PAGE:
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Real Recipes for Casual Cooks: A Comic Book Cookbook. Written by Lynn Gordon. Illustrated by Lloyd Dangle. New York: Main Street Books/Bantam Doubleday Dell, 1996. 64p. $10.95. ISBN 0-385-48208-6.


Adults, teens, older kids

This graphic-format cookbook contains some 40 recipes, ranging from extremely easy (e.g., scrambled eggs, stuffed mushrooms, baked chicken) to easy (e.g., spinach dip, chili, stir fry) to slightly hard (e.g., All-American Apple Pie, curried chicken salad, popovers). All recipes are illustrated in cartoon sequences that feature a variety of individuals following the steps to perfect food. Sections include an overview of kitchen tools, brunch recipes, hors d'oeuvres, salads, dinner recipes, desserts, and a "kitchen disaster page." Each section also includes a variety of hints and special tips (e.g., peeling and chopping garlic, "What's With Chickens," how to slice and dress a bagel) in yellow boxes. Some of the recipes include variations; for example, the baked chicken recipe offers options for lemon-herb chicken, "le dijon poulet," and chicken cacciatore. The "kitchen disaster page" discusses first aid for cuts and burns as well as hygiene, and removing red wine, blood, chocolate, coffee, and candle wax from cloth.

This title begs the question: does the sequential art format improve the cooking experience? Or is it just a gimmick? I would tend to guess the latter. For one thing, the dialogue spoken by the characters in the recipe-strips is often pointless and distracting (e.g., when preparing the two heads of garlic for garlic chicken, a character comments, "That's a lot of garlic!" Like, duh...). And the dialogue is much darker and larger in font than the instructions, meaning the eye may be drawn to inappropriate places while preparing the ingredients. For another thing, the format of the book means that if you try to lay it flat on a counter, you have to break the spine. Thus, the book has to be propped up somewhere or held down by a weighted object, which tends to obscure the instructions somewhere on the page.

Formatting problems aside, the books contains a bare minimum of recipes for the price. (I got the book at a remainder store for five bucks, and it still feels overpriced.) As may be evident by my examples above, the recipes are very basic and simple. They often call for prepackaged foods (e.g., the "Outrageous Chocolate Butterscotch Toffee Cake" is based on a box of german chocolate cake mix). They're the sorts of recipes one would find in one of those monthly "quick recipe" cookbooks from Pillsbury; actually, some of the recipes are even more basic than that (e.g., rice, scrambled eggs). Thus, your opinion of how a given recipe would taste would depend on your level of "foodiness" and willingness to use prepackaged foods. If dijon mustard, salt, and pepper as the sole flavorings for baked chicken sound good to you, this book is right up your alley.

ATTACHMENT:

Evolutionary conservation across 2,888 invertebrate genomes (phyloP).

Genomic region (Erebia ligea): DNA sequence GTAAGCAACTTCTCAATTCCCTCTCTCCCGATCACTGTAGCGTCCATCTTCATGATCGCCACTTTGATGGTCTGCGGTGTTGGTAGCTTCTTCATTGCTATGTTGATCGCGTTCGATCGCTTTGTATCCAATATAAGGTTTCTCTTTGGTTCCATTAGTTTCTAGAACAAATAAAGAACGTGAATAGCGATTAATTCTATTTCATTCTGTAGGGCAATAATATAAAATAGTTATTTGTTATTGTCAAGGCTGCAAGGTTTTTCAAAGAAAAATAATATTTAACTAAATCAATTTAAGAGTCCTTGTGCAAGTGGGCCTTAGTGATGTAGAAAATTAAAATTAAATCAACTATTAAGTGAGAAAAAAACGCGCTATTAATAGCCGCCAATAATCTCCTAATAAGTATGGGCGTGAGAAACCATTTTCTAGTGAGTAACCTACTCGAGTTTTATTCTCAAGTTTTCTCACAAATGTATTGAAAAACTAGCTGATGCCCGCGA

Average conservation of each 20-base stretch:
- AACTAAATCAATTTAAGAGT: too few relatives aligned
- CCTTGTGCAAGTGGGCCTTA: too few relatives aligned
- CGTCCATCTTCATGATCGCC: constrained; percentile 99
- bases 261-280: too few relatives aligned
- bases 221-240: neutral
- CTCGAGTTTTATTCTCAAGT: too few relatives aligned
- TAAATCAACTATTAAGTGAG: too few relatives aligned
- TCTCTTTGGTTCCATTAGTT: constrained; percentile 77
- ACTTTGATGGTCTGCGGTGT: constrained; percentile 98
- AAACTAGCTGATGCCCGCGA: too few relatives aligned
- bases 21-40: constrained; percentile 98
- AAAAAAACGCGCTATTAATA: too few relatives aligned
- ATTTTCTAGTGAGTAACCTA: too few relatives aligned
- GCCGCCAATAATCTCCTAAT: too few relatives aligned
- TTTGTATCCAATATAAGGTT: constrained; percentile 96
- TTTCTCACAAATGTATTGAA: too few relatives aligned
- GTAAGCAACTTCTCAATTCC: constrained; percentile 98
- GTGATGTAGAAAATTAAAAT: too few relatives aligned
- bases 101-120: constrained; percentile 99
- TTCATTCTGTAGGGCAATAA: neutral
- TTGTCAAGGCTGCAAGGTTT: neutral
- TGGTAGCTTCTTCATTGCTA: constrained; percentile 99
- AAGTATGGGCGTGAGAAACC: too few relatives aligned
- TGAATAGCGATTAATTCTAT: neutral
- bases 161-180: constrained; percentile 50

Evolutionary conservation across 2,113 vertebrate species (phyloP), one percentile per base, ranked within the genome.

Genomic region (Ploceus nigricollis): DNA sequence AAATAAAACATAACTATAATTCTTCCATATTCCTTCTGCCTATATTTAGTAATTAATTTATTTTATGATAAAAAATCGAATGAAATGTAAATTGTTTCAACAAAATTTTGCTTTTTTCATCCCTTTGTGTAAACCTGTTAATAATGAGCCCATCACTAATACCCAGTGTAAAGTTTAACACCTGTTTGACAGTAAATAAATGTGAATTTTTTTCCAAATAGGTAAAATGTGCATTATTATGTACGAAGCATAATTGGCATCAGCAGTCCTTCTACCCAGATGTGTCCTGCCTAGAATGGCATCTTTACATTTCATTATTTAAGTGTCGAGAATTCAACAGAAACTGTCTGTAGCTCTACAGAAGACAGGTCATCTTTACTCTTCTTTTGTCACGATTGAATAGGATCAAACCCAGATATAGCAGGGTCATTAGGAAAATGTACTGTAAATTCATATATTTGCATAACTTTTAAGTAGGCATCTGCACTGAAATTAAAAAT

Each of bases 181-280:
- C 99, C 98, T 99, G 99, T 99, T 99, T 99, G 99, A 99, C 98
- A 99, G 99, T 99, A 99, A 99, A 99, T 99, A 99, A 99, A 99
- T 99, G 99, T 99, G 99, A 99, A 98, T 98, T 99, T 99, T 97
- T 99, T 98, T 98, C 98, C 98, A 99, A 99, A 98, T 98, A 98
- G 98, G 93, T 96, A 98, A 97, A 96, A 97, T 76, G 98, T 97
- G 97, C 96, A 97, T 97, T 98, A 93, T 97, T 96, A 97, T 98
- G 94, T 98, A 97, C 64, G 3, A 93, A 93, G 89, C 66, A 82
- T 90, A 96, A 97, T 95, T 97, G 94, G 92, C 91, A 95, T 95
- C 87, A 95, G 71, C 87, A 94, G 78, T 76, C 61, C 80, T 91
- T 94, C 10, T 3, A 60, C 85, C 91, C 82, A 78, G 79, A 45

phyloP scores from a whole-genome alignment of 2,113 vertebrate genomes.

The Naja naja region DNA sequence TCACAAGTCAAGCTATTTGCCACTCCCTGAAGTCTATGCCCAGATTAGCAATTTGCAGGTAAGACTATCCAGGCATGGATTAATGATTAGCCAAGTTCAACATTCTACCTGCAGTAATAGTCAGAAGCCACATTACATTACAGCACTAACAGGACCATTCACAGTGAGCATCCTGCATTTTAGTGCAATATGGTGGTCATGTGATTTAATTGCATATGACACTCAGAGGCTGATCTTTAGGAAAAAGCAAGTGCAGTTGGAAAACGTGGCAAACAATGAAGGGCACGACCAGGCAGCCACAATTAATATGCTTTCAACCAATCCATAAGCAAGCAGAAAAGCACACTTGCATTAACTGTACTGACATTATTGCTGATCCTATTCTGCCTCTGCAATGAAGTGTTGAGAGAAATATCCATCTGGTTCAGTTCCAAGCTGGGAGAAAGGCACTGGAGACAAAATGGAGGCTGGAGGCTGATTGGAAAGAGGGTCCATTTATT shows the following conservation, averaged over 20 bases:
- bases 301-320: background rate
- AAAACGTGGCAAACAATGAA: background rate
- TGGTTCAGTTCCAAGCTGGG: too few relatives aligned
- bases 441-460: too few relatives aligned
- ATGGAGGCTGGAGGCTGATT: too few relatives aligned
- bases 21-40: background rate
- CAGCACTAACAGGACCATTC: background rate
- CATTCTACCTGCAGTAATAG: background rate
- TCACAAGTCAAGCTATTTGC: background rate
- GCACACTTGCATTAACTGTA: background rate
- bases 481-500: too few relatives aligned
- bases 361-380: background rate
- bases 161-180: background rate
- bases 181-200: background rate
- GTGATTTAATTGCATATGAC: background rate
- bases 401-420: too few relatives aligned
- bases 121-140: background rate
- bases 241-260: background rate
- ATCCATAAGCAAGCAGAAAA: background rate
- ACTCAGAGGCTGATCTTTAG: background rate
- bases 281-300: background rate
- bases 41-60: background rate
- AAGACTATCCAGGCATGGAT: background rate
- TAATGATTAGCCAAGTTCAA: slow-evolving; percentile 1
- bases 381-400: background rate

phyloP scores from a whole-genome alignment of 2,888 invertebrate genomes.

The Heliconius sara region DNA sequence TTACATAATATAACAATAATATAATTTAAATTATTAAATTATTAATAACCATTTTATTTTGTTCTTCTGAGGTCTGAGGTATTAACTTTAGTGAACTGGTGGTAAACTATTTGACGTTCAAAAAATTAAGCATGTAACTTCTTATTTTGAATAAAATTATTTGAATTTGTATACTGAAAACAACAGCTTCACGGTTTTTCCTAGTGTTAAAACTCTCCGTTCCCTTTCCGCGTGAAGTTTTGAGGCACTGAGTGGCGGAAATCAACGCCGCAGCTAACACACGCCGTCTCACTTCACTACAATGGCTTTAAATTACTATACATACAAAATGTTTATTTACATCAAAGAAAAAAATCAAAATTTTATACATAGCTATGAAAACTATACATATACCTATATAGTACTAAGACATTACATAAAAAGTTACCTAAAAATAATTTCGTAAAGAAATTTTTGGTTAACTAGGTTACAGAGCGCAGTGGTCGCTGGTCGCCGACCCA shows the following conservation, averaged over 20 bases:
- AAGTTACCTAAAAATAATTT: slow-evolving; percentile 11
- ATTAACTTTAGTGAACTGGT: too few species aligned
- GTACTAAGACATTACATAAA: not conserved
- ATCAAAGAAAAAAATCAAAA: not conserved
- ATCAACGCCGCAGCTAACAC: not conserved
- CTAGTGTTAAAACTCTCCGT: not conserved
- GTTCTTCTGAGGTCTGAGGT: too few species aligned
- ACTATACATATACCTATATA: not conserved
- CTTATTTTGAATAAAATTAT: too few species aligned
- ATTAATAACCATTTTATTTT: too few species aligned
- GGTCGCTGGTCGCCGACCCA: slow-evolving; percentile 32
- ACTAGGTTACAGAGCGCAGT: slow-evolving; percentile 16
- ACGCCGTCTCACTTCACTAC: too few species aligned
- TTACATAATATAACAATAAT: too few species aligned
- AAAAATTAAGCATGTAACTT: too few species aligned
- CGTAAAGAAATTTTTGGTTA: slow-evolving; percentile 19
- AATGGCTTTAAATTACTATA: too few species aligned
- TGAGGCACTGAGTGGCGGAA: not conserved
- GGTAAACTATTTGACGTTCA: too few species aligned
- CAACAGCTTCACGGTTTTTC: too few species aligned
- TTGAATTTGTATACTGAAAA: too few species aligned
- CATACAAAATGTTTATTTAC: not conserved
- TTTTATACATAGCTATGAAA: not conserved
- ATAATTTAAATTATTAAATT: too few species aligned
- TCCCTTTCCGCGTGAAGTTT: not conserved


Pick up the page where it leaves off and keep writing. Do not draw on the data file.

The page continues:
The cartoony art, while it's fun to look at, seems more a luxury than a useful set of illustrations. While Gordon and Dangle obviously aspired to something akin to the Cartoon Guides, there's a huge difference between those classic titles and this one. The illustrations in the former often contained images that expanded on the narrative, while in the latter, the images seem arbitrary and even disconnected from the narrative. Why, for example, does a devil prepare Ultra Chocolate Mousse? Also, most steps in cooking don't actually need to be illustrated, which meant that Dangle had to illustrate such trivia as pouring the chocolate chips into the pan and scooping out some instant coffee crystals. It's cute... but when I'm cooking, "cute" is distracting.

As a very basic cookbook, one aimed at completely inexperienced cooks (or kids) intimidated by the traditional text-and-picture cookbook, this title might have some utility. The hints and "kitchen disaster page" are useful. However, there are plenty of "cooking for dummies"-type cookbooks in the traditional format, with more useful and pertinent illustrations in appropriate places, that are easier to use and contain more recipes.


Copyright 2001, D. Aviva Rothschild


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